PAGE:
So you want to change careers? Here’s what people don’t tell you.

On the one year anniversary of my first ever blog post (linked here for your reading pleasure), I thought it was only fitting for this next one to be a sort of “update” or “Part Two” of that story…my story.

As I detail in that post, this time last year I was in a bit of a self-evaluation phase in my career. I was feeling creatively unfulfilled, and a little lost about what my professional future holds. I knew that my current job description wasn’t where I saw myself long-term, but I didn’t exactly know what I wanted to do next. So I had to really dig deep (like way down in the depths of my soul) and listen to my passions—the things that fulfilled me most in my personal life. What did I love to do on the side when I wasn’t working? What sparked joy for me when I did them just for fun? And when I answered that question, I finally felt like I had some direction.

Which leads us to today—one year later—and making progress, but still hitting some inevitable roadblocks.

So what were my answers to that question of passion, you ask? Let me give you the lowdown. If we are strictly talking about tangible hobbies, there are a handful of things in this life that spark joy for me: eating food, buying clothes, writing, planning and eating dessert (yes, it absolutely deserves its own category). Now realistically, only two things on that list would make logical sense for me to build a career off of (key word being logically).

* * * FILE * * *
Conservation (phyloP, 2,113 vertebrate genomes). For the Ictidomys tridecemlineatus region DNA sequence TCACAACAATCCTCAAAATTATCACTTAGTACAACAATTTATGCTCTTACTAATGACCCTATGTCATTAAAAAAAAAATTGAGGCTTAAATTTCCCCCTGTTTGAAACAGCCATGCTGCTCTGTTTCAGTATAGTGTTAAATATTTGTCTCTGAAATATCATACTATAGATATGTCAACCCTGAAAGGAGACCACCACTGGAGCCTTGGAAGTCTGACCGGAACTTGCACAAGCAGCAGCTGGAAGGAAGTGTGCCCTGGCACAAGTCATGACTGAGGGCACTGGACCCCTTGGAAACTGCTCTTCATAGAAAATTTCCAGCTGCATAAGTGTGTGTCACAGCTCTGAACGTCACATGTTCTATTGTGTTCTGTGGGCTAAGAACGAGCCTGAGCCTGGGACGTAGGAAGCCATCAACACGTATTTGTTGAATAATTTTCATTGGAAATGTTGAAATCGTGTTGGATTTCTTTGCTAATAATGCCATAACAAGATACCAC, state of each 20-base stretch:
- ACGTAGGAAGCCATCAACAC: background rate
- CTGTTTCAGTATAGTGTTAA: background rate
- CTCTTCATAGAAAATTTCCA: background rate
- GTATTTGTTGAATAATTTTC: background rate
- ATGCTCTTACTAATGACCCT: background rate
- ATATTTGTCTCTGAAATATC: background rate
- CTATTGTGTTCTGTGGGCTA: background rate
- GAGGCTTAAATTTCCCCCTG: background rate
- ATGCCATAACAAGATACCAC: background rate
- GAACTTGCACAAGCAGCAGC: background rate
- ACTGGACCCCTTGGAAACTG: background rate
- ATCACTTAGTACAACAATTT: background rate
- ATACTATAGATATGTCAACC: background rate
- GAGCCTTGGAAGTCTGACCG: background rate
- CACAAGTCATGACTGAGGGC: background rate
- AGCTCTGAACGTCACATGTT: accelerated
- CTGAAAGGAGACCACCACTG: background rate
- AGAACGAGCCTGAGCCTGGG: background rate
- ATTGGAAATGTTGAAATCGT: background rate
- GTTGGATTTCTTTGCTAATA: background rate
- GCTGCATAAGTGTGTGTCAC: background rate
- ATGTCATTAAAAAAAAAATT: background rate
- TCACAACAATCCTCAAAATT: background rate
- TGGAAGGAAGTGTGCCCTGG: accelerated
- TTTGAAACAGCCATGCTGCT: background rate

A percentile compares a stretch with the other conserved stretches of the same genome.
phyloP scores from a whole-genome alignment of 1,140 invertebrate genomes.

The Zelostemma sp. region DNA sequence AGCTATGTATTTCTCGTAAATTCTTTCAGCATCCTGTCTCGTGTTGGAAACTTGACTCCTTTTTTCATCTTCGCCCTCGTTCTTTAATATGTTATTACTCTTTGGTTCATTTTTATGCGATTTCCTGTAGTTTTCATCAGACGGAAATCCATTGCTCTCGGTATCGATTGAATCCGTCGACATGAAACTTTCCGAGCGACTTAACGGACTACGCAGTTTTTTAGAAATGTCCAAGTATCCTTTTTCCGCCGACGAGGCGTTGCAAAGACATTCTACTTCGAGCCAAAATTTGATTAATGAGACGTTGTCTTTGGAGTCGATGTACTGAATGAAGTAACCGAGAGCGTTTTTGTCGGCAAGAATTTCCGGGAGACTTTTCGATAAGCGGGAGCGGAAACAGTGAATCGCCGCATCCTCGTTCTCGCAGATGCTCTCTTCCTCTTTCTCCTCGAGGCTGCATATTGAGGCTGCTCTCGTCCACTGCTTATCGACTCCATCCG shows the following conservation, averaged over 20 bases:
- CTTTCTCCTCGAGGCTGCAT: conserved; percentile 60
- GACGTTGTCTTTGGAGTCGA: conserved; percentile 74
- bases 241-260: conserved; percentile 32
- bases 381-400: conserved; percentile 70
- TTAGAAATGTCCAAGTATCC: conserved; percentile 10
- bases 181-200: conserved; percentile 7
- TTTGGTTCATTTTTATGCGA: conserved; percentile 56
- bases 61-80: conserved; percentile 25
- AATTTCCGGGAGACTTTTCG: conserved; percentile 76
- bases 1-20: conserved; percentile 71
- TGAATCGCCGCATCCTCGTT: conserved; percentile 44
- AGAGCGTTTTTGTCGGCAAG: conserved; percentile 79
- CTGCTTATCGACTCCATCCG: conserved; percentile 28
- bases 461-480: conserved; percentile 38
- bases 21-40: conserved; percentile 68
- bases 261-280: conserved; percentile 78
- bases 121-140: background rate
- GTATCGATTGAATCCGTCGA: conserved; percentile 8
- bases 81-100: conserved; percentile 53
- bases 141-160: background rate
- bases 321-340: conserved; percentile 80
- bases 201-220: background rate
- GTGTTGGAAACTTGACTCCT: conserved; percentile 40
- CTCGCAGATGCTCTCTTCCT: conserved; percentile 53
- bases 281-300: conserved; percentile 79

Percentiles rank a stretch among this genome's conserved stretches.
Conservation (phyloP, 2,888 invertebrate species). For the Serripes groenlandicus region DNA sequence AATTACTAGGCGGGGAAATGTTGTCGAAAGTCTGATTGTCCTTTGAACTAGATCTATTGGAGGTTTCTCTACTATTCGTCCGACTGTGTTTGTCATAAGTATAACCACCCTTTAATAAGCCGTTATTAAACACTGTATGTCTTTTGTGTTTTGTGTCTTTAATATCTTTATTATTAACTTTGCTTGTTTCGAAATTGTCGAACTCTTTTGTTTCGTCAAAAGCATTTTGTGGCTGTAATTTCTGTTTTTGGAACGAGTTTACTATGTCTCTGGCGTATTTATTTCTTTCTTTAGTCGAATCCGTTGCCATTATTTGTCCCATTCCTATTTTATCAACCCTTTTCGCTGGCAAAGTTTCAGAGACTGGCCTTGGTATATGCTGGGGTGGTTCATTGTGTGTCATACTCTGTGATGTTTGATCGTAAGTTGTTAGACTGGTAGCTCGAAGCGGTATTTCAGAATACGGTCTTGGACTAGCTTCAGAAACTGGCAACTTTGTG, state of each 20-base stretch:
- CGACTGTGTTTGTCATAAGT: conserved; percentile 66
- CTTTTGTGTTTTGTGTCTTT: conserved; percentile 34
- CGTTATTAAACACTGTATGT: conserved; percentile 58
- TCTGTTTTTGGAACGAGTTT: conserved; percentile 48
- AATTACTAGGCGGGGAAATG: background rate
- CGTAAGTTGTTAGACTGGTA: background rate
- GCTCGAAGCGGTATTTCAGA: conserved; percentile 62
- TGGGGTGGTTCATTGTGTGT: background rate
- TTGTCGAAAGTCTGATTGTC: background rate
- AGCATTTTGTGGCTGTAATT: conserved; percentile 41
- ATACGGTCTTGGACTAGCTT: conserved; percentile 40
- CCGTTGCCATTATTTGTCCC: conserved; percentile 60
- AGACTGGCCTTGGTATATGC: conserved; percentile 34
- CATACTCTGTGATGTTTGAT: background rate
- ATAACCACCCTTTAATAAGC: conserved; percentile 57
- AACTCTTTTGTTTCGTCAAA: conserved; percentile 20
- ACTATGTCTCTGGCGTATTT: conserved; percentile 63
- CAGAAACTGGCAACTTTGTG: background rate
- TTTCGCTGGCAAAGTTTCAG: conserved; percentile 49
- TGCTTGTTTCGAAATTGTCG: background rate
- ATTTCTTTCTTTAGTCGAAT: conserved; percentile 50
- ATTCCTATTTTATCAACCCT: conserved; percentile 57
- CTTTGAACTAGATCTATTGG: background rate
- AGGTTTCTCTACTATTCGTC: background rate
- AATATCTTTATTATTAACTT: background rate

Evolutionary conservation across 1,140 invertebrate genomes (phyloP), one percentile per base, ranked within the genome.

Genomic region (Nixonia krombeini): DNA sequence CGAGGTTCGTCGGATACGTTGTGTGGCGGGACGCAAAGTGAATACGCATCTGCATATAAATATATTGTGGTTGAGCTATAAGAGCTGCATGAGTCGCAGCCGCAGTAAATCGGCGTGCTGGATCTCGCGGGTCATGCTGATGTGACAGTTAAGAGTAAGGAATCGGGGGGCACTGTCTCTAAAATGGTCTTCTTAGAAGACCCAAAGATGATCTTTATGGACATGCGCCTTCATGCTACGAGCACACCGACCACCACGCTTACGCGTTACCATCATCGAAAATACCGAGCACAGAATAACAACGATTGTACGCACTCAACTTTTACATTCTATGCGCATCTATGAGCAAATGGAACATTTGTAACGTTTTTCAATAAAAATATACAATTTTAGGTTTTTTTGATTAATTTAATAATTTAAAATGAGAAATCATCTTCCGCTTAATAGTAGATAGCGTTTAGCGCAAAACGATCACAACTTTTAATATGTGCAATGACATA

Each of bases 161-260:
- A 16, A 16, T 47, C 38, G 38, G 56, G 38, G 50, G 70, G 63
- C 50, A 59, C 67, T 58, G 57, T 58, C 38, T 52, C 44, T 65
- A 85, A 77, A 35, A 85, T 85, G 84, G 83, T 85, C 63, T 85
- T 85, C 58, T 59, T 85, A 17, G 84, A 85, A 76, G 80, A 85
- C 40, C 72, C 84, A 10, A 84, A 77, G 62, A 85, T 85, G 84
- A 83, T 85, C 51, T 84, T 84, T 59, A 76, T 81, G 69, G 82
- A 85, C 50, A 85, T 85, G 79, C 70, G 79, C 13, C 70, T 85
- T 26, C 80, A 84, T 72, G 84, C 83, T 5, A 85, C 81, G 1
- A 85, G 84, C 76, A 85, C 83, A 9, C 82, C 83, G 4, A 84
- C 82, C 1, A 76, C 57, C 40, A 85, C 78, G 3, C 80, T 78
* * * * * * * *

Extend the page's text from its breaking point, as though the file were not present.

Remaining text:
So then I had to ask myself if I could really find happiness exploring opportunities in writing? I knew it was something I’ve always been good at and have loved to do, but would I want for it to be the sole focus of my career, or just one of the responsibilities in my career? And I landed on the latter. What about event planning? I love to make itineraries for friends’ birthday weekends or bachelorettes, and I thrive off of being the family travel agent. And let’s not forget that my first professional job was working in event marketing—traveling the country, setting up large trade shows and conferences, being constantly on the move and networking with hundreds of people. I got a true sense of what events are all about, and after reflecting back on my few years at that job, I knew I wanted to get back to that type of work…but this time be in the planning seat, running the show from beginning to end.

Okay, so we’ve figured out what career opportunities to pursue next…should be easy from here on out right?…HA, that’s what you think.

You see, the thing that nobody tells you about changing your career, is that the hiring process in the corporate workforce was not built for career changers. The way the system operates is that you need exact experience of X amount of years in a very specific industry in order for your résumé to be taken seriously. What some people don’t know is that in today’s job market, at least for mid to large level companies, all candidate résumés are first reviewed electronically through a recruiting or applicant tracking system. Which basically means that a machine is reading through each document to identify keywords that match the job requirements or description, producing a data result with the top-ranked candidates who scored the highest…(because even after graduating from school, life is all still one big aptitude test).